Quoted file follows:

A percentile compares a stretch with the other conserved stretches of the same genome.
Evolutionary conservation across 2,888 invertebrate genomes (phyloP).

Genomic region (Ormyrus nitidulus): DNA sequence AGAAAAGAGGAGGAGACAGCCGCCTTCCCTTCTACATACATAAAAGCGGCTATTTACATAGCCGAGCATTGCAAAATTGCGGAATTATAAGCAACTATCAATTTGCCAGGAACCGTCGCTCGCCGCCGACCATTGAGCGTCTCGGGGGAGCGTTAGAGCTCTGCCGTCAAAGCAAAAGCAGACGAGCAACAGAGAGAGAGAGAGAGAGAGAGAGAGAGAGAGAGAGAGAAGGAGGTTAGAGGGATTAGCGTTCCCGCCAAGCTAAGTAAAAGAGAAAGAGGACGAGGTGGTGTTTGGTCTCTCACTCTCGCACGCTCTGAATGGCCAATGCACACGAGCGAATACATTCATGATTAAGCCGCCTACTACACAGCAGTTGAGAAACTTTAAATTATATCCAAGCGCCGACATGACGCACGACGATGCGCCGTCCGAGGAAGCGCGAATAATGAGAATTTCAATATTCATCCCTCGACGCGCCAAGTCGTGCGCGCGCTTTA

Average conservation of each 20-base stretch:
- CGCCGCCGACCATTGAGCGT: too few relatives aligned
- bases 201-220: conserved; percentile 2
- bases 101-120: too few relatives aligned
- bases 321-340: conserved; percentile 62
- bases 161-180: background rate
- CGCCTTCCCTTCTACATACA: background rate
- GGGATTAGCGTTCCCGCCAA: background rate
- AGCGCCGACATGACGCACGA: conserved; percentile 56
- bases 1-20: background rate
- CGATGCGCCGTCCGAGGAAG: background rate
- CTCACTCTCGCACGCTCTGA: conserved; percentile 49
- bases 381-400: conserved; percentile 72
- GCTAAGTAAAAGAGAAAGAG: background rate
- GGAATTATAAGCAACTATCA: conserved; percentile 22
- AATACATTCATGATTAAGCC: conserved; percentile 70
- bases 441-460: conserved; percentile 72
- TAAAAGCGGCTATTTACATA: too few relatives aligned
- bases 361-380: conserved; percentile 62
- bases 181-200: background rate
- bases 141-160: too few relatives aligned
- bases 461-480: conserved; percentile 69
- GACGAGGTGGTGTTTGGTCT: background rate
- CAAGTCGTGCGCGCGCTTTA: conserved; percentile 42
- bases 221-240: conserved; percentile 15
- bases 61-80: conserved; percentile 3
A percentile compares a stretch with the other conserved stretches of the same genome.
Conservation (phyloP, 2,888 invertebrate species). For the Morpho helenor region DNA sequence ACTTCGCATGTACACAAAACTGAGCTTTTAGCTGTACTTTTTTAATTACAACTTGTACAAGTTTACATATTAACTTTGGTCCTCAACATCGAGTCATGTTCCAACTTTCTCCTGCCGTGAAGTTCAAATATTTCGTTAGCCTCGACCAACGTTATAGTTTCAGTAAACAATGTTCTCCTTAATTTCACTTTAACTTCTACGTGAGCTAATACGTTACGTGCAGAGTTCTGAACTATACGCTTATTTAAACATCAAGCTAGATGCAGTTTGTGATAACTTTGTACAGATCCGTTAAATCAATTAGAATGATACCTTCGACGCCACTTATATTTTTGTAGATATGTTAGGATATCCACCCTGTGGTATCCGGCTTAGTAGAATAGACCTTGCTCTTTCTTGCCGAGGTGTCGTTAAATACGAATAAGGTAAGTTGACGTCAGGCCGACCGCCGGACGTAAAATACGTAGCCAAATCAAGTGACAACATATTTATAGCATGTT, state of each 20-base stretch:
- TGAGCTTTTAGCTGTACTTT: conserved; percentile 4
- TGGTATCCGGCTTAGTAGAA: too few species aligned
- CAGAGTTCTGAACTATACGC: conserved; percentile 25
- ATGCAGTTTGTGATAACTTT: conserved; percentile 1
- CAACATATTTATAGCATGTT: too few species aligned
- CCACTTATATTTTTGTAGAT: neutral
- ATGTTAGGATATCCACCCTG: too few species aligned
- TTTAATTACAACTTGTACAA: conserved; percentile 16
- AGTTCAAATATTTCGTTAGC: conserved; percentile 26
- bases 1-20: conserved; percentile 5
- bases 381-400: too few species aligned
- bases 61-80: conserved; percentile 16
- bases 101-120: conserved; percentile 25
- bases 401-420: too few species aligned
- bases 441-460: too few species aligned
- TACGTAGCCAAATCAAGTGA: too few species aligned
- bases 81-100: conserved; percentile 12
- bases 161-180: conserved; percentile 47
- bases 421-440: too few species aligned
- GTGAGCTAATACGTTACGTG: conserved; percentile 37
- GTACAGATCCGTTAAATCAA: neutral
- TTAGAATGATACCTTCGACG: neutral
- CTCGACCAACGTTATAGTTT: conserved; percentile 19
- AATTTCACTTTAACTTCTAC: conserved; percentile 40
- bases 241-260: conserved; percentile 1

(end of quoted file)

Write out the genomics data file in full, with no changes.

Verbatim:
A percentile compares a stretch with the other conserved stretches of the same genome.
Evolutionary conservation across 2,888 invertebrate genomes (phyloP).

Genomic region (Ormyrus nitidulus): DNA sequence AGAAAAGAGGAGGAGACAGCCGCCTTCCCTTCTACATACATAAAAGCGGCTATTTACATAGCCGAGCATTGCAAAATTGCGGAATTATAAGCAACTATCAATTTGCCAGGAACCGTCGCTCGCCGCCGACCATTGAGCGTCTCGGGGGAGCGTTAGAGCTCTGCCGTCAAAGCAAAAGCAGACGAGCAACAGAGAGAGAGAGAGAGAGAGAGAGAGAGAGAGAGAGAGAAGGAGGTTAGAGGGATTAGCGTTCCCGCCAAGCTAAGTAAAAGAGAAAGAGGACGAGGTGGTGTTTGGTCTCTCACTCTCGCACGCTCTGAATGGCCAATGCACACGAGCGAATACATTCATGATTAAGCCGCCTACTACACAGCAGTTGAGAAACTTTAAATTATATCCAAGCGCCGACATGACGCACGACGATGCGCCGTCCGAGGAAGCGCGAATAATGAGAATTTCAATATTCATCCCTCGACGCGCCAAGTCGTGCGCGCGCTTTA

Average conservation of each 20-base stretch:
- CGCCGCCGACCATTGAGCGT: too few relatives aligned
- bases 201-220: conserved; percentile 2
- bases 101-120: too few relatives aligned
- bases 321-340: conserved; percentile 62
- bases 161-180: background rate
- CGCCTTCCCTTCTACATACA: background rate
- GGGATTAGCGTTCCCGCCAA: background rate
- AGCGCCGACATGACGCACGA: conserved; percentile 56
- bases 1-20: background rate
- CGATGCGCCGTCCGAGGAAG: background rate
- CTCACTCTCGCACGCTCTGA: conserved; percentile 49
- bases 381-400: conserved; percentile 72
- GCTAAGTAAAAGAGAAAGAG: background rate
- GGAATTATAAGCAACTATCA: conserved; percentile 22
- AATACATTCATGATTAAGCC: conserved; percentile 70
- bases 441-460: conserved; percentile 72
- TAAAAGCGGCTATTTACATA: too few relatives aligned
- bases 361-380: conserved; percentile 62
- bases 181-200: background rate
- bases 141-160: too few relatives aligned
- bases 461-480: conserved; percentile 69
- GACGAGGTGGTGTTTGGTCT: background rate
- CAAGTCGTGCGCGCGCTTTA: conserved; percentile 42
- bases 221-240: conserved; percentile 15
- bases 61-80: conserved; percentile 3
A percentile compares a stretch with the other conserved stretches of the same genome.
Conservation (phyloP, 2,888 invertebrate species). For the Morpho helenor region DNA sequence ACTTCGCATGTACACAAAACTGAGCTTTTAGCTGTACTTTTTTAATTACAACTTGTACAAGTTTACATATTAACTTTGGTCCTCAACATCGAGTCATGTTCCAACTTTCTCCTGCCGTGAAGTTCAAATATTTCGTTAGCCTCGACCAACGTTATAGTTTCAGTAAACAATGTTCTCCTTAATTTCACTTTAACTTCTACGTGAGCTAATACGTTACGTGCAGAGTTCTGAACTATACGCTTATTTAAACATCAAGCTAGATGCAGTTTGTGATAACTTTGTACAGATCCGTTAAATCAATTAGAATGATACCTTCGACGCCACTTATATTTTTGTAGATATGTTAGGATATCCACCCTGTGGTATCCGGCTTAGTAGAATAGACCTTGCTCTTTCTTGCCGAGGTGTCGTTAAATACGAATAAGGTAAGTTGACGTCAGGCCGACCGCCGGACGTAAAATACGTAGCCAAATCAAGTGACAACATATTTATAGCATGTT, state of each 20-base stretch:
- TGAGCTTTTAGCTGTACTTT: conserved; percentile 4
- TGGTATCCGGCTTAGTAGAA: too few species aligned
- CAGAGTTCTGAACTATACGC: conserved; percentile 25
- ATGCAGTTTGTGATAACTTT: conserved; percentile 1
- CAACATATTTATAGCATGTT: too few species aligned
- CCACTTATATTTTTGTAGAT: neutral
- ATGTTAGGATATCCACCCTG: too few species aligned
- TTTAATTACAACTTGTACAA: conserved; percentile 16
- AGTTCAAATATTTCGTTAGC: conserved; percentile 26
- bases 1-20: conserved; percentile 5
- bases 381-400: too few species aligned
- bases 61-80: conserved; percentile 16
- bases 101-120: conserved; percentile 25
- bases 401-420: too few species aligned
- bases 441-460: too few species aligned
- TACGTAGCCAAATCAAGTGA: too few species aligned
- bases 81-100: conserved; percentile 12
- bases 161-180: conserved; percentile 47
- bases 421-440: too few species aligned
- GTGAGCTAATACGTTACGTG: conserved; percentile 37
- GTACAGATCCGTTAAATCAA: neutral
- TTAGAATGATACCTTCGACG: neutral
- CTCGACCAACGTTATAGTTT: conserved; percentile 19
- AATTTCACTTTAACTTCTAC: conserved; percentile 40
- bases 241-260: conserved; percentile 1